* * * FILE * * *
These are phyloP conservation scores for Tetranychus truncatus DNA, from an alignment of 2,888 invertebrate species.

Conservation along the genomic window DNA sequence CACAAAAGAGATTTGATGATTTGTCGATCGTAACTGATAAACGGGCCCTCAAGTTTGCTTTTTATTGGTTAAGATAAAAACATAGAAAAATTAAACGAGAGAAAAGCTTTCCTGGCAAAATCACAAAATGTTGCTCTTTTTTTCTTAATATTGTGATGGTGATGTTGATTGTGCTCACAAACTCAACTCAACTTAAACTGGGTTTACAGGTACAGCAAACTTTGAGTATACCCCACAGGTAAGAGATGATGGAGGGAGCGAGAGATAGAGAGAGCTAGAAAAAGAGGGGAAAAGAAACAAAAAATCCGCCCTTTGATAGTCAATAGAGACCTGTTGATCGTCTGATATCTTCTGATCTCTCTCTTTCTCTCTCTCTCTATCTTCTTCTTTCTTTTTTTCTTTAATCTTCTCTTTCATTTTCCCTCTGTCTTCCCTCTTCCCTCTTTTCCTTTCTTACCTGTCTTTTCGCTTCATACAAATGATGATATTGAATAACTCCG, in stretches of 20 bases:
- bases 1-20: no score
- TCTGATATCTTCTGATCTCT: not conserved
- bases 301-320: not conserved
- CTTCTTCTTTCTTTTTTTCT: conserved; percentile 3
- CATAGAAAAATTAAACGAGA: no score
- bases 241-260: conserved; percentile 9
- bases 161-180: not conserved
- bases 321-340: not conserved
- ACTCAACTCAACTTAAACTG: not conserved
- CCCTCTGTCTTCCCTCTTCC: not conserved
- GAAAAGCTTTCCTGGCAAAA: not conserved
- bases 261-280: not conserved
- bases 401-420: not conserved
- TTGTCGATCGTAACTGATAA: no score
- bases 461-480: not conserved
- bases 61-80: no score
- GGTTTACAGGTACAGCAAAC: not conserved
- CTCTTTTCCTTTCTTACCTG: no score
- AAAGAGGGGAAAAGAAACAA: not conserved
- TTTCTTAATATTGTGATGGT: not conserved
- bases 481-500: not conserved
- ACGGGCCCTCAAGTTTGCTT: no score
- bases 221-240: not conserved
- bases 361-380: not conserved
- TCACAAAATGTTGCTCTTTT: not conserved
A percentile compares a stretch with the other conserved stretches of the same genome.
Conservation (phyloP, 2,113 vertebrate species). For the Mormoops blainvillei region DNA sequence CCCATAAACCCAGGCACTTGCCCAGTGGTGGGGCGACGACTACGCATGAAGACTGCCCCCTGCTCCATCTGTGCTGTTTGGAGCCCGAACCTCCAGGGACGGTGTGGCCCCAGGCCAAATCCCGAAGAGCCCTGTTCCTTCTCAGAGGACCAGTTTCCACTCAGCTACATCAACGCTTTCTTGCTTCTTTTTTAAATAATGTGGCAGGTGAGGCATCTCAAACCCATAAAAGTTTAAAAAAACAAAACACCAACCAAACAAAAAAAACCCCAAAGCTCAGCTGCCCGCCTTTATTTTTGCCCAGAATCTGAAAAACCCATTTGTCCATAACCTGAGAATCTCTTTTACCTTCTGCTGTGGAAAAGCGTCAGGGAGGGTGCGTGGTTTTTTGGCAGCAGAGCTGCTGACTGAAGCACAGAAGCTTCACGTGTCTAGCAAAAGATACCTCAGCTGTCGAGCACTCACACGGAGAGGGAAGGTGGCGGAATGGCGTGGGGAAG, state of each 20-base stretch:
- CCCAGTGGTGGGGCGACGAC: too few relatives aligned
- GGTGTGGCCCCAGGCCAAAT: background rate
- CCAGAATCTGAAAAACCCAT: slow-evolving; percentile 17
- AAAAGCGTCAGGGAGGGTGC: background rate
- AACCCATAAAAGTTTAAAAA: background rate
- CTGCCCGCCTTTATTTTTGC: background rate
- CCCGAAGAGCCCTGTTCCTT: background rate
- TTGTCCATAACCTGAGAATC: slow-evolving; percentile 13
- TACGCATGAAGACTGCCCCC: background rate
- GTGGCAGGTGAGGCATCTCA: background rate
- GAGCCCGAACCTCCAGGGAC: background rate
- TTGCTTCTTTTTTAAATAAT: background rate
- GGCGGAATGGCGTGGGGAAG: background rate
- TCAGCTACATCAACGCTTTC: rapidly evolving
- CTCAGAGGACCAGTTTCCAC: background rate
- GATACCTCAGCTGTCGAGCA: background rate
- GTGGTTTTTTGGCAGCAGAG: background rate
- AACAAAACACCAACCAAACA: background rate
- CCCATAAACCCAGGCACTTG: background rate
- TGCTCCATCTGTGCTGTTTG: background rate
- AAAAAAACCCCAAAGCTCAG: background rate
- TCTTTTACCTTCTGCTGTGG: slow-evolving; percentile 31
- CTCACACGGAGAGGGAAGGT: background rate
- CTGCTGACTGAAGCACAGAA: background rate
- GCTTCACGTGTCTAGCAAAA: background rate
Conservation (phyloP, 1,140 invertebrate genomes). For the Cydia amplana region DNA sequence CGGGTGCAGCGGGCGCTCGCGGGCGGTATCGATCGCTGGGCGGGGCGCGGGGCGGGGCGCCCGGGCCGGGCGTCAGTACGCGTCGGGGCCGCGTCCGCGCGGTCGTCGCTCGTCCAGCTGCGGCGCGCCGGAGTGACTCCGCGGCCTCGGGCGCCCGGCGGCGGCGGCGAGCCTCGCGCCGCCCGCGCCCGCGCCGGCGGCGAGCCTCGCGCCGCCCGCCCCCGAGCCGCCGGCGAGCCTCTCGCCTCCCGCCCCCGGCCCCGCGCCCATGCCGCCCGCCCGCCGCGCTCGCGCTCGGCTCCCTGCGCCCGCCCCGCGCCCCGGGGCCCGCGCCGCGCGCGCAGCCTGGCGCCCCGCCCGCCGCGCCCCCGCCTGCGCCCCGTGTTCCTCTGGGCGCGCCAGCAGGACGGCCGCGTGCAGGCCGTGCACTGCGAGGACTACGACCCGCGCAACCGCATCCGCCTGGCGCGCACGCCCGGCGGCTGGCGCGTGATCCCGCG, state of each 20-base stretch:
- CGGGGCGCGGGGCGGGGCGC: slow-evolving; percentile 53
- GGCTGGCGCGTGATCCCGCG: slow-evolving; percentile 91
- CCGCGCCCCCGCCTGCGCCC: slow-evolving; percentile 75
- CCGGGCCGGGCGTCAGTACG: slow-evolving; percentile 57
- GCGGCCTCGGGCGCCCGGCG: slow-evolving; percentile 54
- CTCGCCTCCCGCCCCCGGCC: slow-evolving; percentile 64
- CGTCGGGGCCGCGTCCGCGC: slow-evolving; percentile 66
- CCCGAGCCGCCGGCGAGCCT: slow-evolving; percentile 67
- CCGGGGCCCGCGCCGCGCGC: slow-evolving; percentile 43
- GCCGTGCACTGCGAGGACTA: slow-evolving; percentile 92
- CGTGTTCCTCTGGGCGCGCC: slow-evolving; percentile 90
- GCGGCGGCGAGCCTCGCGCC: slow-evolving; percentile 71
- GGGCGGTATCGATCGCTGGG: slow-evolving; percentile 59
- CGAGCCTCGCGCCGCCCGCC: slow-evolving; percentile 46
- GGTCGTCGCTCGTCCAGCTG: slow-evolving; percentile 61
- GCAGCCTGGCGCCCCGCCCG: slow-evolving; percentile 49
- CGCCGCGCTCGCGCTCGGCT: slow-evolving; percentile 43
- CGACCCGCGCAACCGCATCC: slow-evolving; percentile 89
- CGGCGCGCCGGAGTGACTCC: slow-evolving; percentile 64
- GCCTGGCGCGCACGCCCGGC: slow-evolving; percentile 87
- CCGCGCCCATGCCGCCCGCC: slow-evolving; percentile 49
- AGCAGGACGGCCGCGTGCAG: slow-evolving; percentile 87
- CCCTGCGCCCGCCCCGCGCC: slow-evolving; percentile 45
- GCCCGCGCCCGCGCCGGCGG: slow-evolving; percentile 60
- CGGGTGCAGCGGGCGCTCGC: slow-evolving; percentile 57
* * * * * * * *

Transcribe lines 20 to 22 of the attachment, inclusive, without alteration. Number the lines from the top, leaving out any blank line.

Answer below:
- CTCTTTTCCTTTCTTACCTG: no score
- AAAGAGGGGAAAAGAAACAA: not conserved
- TTTCTTAATATTGTGATGGT: not conserved